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[Book Review] - BZRK by Michael Grant

Title: BZRK
   Author: Michael Grant
   Series: #1 - BZRK
   Format: Hardcover
   Release Date: February 28th, 2012
   My Rating: 3.0 out of 5.0

      Set in the near future, BZRK is the story of a war for control of the human mind. Charles and Benjamin Armstrong, conjoined twins and owners of the Armstrong Fancy Gifts Corporation, have a goal: to turn the world into their vision of utopia. No wars, no conflict, no hunger. And no free will. Opposing them is a guerrilla group of teens, code name BZRK, who are fighting to protect the right to be messed up, to be human. This is no ordinary war, though. Weapons are deployed on the nano-level. The battleground is the human brain. And there are no stalemates here: It’s victory . . . or madness.

     BZRK unfolds with hurricane force around core themes of conspiracy and mystery, insanity and changing realities, engagement and empowerment, and the larger impact of personal choice. Which side would you choose? How far would you go to win?

My Review:

   When I reread the synopsis to the book I realize just how let down I feel about this book. It sounds so good and even the cover leaves the whole mystery of madness and monster. However, when I dove into the story and literally flew through the book, I realized quickly this book wasn't what I thought it would be. I was looking for the great transitions between a Nano or microscopic level and a human level, but it was so disjointed and frankly just messy. The characters were mediocre, and when the level transitions failed, the characters didn't pick up where one flaw started. The whole book just left me uneasy at the end and frankly questioning what even happened in the novel.

     First the book jumps between characters nearly every chapter. This technique just isn't for every book, and in this case it didn't work at all. I didn't get attached to any character, because there was so much movement and disjointedness with the whole novel. I found that I wanted to see more of the main characters and frankly what little of those that was there, it just was never enough. The characters themselves were so one-dimensional and bland, I want to ask for depth and in a book all about depth, you would think that the characters would be a bit more robust. Just not there at all.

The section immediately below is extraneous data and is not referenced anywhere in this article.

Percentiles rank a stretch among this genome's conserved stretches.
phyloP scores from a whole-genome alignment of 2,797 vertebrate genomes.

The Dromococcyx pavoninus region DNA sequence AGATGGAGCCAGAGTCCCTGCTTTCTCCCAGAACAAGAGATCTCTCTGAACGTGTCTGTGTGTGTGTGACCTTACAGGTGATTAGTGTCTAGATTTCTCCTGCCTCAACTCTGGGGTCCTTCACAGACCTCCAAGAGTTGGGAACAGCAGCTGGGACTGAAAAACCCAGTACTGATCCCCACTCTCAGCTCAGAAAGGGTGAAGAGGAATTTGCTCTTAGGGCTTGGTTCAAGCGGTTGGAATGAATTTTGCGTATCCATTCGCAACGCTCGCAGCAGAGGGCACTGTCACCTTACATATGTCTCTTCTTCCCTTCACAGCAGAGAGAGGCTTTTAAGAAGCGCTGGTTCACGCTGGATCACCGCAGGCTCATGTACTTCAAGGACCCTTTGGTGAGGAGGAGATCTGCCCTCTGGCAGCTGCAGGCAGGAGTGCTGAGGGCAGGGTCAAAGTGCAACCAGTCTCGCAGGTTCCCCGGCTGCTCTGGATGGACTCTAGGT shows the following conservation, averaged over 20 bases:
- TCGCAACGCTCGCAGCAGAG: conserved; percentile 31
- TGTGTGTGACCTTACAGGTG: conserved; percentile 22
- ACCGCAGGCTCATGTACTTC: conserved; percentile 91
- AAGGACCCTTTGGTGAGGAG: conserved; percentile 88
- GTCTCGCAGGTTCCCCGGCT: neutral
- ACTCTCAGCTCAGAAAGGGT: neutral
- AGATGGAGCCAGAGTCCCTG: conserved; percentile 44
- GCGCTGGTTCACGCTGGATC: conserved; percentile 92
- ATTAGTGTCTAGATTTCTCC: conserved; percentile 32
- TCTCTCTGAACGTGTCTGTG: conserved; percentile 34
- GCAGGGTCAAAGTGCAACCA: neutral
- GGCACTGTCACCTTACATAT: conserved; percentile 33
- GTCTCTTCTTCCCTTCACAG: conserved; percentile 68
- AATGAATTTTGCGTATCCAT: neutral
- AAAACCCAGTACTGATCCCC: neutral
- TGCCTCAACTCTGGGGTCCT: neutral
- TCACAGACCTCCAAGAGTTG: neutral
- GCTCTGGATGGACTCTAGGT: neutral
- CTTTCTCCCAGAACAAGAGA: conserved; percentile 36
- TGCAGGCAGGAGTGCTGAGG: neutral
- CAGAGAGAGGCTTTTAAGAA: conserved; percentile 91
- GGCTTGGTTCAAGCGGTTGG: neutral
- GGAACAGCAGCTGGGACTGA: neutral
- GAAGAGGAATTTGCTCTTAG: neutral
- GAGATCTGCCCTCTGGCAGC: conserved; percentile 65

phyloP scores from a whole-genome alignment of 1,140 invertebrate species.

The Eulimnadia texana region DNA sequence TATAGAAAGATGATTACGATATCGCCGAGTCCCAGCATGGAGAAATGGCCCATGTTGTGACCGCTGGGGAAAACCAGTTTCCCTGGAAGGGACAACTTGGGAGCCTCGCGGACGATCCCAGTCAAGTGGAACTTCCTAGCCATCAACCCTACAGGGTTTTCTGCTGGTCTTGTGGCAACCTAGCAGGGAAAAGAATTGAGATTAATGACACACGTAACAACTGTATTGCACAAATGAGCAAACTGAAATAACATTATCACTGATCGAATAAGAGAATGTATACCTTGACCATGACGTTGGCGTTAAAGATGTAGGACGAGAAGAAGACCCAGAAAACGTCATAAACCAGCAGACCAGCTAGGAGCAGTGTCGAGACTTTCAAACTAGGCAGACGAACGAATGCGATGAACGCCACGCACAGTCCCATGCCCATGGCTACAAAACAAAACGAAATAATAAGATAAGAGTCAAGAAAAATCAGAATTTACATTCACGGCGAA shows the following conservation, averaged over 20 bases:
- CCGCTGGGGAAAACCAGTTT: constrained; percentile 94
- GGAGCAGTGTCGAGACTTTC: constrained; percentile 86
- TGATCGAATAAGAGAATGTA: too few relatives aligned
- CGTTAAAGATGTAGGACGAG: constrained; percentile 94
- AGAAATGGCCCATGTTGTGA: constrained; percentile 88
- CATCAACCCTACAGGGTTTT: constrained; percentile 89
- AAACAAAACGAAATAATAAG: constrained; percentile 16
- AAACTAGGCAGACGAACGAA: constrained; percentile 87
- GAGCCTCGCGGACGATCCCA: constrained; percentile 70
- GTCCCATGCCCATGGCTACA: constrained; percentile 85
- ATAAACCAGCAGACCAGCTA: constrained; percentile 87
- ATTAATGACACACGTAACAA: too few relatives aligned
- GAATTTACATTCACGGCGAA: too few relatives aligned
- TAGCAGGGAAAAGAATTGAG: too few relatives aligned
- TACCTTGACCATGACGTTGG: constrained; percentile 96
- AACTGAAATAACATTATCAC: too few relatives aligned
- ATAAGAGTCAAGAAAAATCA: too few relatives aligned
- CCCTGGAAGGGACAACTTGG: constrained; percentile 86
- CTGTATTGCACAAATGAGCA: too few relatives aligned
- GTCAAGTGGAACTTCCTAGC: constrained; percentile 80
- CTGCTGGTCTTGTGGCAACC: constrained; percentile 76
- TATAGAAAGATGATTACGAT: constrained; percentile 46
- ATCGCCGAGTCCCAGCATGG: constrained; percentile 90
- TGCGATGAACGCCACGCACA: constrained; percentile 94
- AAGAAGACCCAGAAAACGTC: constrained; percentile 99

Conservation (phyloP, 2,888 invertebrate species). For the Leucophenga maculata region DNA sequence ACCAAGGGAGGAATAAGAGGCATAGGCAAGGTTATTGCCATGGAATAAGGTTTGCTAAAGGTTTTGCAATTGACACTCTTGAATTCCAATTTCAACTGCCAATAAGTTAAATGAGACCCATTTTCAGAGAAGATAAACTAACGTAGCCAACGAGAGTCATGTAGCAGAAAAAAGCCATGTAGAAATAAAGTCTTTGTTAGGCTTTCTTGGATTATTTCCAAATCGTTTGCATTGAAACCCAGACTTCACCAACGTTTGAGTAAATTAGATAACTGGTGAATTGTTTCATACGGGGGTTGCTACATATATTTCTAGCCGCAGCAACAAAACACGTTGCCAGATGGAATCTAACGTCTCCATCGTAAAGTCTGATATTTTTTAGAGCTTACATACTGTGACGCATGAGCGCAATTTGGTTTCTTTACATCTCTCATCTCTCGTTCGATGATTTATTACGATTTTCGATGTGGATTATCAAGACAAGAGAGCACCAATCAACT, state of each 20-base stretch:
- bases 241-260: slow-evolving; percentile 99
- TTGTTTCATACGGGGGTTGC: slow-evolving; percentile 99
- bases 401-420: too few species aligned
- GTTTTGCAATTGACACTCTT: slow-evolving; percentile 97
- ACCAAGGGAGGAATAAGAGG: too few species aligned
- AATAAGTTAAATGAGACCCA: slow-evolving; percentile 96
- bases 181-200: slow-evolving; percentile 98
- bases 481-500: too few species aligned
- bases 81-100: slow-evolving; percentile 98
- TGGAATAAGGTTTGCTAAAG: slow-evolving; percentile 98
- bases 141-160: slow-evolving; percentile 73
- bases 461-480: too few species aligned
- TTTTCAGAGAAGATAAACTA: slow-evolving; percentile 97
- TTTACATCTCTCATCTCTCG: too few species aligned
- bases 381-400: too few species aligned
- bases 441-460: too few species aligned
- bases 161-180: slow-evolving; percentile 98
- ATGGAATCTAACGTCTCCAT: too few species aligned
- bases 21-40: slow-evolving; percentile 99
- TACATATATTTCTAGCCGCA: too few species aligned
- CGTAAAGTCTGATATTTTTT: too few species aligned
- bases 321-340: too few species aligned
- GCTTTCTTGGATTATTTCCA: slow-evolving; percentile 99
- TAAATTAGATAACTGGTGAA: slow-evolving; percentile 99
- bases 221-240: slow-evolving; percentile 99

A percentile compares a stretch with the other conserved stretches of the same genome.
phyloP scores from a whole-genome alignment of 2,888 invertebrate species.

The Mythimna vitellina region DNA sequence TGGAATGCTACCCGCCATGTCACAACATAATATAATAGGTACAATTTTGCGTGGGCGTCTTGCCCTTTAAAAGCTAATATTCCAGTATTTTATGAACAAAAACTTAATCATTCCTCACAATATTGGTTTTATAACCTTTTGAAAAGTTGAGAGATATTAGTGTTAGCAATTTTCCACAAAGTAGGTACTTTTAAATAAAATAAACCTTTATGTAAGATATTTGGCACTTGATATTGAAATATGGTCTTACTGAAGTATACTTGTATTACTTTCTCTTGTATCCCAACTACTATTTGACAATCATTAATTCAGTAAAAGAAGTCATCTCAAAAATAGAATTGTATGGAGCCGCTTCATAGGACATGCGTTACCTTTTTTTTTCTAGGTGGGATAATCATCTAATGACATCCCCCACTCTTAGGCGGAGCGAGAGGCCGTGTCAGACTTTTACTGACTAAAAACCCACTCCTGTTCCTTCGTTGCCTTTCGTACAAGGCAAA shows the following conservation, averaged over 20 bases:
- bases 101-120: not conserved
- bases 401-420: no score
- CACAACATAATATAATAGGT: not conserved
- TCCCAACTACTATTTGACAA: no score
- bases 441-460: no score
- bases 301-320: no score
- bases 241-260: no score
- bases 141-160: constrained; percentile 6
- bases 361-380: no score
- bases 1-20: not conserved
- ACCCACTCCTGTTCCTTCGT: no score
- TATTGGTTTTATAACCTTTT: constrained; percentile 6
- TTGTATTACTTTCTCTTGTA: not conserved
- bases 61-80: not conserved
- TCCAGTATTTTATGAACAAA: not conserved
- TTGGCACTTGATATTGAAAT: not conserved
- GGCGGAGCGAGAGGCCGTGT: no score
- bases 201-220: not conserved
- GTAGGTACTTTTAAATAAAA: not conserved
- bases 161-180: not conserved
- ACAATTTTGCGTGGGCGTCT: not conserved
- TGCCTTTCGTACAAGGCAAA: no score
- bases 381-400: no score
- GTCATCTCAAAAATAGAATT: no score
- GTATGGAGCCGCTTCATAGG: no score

So now I am going to get to my least favorite part of the book. Noah and Sadie (the two main characters) are part of this whole underground movement BZRK that opposes the Armstrongs. They are given nanobots to fight and help wage war on the nano-level. Now when the fight starts, the bouncing between levels (macro and nano) is just so hard to follow and at sometimes is so messy. The nano-level I never bought into. It seemed more of a random color by number My Little Pony style area. I was expecting something rough, gritty, dangerous, dark and just straight up fantasy. The world you get at the nano-level is just not there, and you question it every time a description comes out. It's hard to follow and get into, I just never bought it at all.

     Now with the other characters and the battle between Vincent and Bug Man, they were the two that I found more interesting than the main to. As for supporting characters, they more or less supported the whole story. They show just how dangerous and deadly the whole war is. The nano-bots are tightly tied to your brain and how you operate them, so you lose a bot entirely you will lose your brain as consolation. You are fighting a battle for sanity and that brings about the stakes in the war. I love the battle between the two and I find it sad that the rest of the story couldn't keep up to how great these two were.

     So while I seem like I am jumping back and forth, I love how Vincent and Bug Man worked, but the nano-level was a complete failure. A book that is clearly focusing around the idea that there is a war of Happiness vs. Free Will, and just how it's being fought, I couldn't give this book a higher rating. The characters needed more, there wasn't that attachment, even for the two I enjoyed the most in the book. I felt nothing for their loses and what they are going through in the war. It's just too bad. However, what makes the story even worse is the nano-level; it's not satisfactory and I hope the rest of the series can pick it up and expand on it, because it direly needs it.
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